The Central Bottling Company, Coca-Cola’s franchisee in Israel, is to buy a stake in local cell-cultured dairy firm BioMilk.
Under a term sheet signed this week, CBC will invest up to US$2m in the publicly-listed BioMilk, which is developing cell-based dairy products, including human breast milk.
The deal, which is subject to final agreement, will see CBC acquire a stake in BioMilk “in the range of 2-3%”, Nathaniel Benchemhoun, BioMilk’s vice president for business development, told Just Food.
The companies plan to work together on the development of cell-cultured dairy products. Biomilk is to supply ingredients to CBC subsidiary Tara Dairy to pilot commercial production. According to the Israel Dairy Board, Tara Dairy is the second-largest dairy company in the country.
Benchemhoun said the deal with CBC means the first product on sale containing BioMilk ingredients could come from Tara Dairy.
“It looks like it might be a Tara Dairy-branded product,” he said. “As BioMilk so far we’ve been targeting 2023, and hopefully sooner. [Our] top strategy is B2B, although we still keep in the back of our heads a potential B2C track for the future.”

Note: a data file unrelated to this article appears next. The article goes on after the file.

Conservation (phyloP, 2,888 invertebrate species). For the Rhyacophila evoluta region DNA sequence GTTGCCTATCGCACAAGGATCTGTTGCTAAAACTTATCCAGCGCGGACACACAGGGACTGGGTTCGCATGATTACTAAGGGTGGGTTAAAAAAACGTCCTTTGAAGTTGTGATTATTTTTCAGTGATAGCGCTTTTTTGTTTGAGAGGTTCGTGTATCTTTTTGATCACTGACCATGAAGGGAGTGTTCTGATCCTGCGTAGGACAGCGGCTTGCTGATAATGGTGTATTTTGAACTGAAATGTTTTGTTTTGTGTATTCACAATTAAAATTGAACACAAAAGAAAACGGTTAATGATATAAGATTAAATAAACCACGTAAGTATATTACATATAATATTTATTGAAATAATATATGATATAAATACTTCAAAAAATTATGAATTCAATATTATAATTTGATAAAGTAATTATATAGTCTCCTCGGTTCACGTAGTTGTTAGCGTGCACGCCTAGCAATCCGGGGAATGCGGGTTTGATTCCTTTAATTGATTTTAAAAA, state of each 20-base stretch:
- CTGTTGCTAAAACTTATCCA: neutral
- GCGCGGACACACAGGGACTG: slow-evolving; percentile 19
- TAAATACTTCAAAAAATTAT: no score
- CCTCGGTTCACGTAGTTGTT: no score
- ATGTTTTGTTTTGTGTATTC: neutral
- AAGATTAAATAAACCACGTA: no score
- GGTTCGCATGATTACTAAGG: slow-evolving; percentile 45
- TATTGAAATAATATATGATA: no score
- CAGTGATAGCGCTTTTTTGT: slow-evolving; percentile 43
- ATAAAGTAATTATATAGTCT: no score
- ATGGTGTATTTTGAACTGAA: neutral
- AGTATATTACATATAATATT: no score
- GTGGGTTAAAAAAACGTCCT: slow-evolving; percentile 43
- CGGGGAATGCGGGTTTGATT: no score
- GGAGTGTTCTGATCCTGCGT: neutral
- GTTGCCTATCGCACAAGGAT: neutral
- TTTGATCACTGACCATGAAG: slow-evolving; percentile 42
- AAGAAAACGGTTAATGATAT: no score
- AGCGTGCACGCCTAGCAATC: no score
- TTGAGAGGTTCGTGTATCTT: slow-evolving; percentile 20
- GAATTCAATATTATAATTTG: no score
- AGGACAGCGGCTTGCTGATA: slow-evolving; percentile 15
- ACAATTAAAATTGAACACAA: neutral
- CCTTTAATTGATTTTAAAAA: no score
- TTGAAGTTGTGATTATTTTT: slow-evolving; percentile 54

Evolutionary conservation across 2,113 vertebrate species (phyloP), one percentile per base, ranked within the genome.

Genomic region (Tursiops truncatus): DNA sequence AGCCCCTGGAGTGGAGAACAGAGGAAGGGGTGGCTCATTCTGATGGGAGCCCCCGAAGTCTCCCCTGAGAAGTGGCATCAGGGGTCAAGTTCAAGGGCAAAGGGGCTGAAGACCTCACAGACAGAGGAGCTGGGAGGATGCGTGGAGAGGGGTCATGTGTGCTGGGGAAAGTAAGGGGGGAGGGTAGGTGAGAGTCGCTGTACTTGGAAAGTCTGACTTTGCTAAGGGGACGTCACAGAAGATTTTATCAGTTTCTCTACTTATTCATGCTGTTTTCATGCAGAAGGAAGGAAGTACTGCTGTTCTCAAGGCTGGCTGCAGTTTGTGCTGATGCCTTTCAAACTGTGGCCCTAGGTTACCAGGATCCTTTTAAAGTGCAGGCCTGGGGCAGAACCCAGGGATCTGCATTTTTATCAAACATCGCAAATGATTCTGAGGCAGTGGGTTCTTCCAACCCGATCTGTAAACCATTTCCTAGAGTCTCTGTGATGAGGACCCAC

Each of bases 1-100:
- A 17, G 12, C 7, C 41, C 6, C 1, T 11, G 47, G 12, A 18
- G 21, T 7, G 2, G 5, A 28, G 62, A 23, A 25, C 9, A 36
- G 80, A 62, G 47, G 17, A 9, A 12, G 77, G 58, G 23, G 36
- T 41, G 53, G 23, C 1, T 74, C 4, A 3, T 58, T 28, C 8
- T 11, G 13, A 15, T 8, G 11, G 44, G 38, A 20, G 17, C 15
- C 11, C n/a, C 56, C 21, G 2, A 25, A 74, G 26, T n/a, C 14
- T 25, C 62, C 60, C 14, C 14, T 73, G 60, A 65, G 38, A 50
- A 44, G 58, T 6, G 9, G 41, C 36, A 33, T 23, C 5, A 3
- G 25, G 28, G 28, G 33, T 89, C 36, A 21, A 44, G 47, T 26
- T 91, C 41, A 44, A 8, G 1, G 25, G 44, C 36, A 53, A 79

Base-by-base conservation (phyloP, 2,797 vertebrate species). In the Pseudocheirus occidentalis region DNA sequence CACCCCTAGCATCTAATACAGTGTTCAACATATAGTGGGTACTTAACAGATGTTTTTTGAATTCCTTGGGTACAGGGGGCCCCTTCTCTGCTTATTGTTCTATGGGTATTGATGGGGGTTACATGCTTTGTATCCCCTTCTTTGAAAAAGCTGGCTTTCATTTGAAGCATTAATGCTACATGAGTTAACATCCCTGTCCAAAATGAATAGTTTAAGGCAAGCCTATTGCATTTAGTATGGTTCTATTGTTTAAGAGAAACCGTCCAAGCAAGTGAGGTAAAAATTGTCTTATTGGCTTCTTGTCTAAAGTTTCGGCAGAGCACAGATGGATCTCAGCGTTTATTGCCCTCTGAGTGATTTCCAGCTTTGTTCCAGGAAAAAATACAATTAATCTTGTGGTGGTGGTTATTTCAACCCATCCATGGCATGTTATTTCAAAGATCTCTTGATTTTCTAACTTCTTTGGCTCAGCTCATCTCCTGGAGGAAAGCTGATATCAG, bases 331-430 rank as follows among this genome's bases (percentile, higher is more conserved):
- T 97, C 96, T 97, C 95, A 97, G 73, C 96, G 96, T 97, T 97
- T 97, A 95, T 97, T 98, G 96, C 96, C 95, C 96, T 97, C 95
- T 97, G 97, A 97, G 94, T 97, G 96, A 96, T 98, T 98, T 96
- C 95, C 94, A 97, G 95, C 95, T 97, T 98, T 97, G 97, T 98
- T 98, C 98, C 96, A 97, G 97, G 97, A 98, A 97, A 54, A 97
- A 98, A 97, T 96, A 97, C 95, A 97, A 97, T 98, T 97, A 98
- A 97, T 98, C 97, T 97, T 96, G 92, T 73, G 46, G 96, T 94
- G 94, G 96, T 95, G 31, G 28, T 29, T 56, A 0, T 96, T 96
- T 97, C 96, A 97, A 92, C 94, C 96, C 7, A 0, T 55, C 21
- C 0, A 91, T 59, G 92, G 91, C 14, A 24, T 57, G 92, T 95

In a statement, Yoram Sagy, CBC’s president, said: “The Central Bottling Company’s innovation arm has been working in recent years to locate the world’s most advanced technologies in the field of food development. In BioMilk, we have identified a significant food technology player, from both business and sustainability perspectives.”
Tomer Aizen, the CEO of BioMilk, sought to underline how the firm, set up in 2018 and which listed on the Tel Aviv Stock Exchange in February, “is the first cell-cultured milk company “that receives a strategic investment from a leading dairy industry player”.
He added: “This investment will allow Biomilk to step up technological developments and accelerate its reach towards the fridges and shelves of consumers, with a variety of dairy products based on ‘real’ milk produced in a lab from mammalian cells, with a clear differentiation over other alternative plant-based milk substitutes.”
Earlier today, Nestlé confirmed it is exploring the possibility of developing cell-cultured meat products. The Swiss giant’s work includes research with another Israeli firm, the cell-based meat start-up Future Meat Technologies.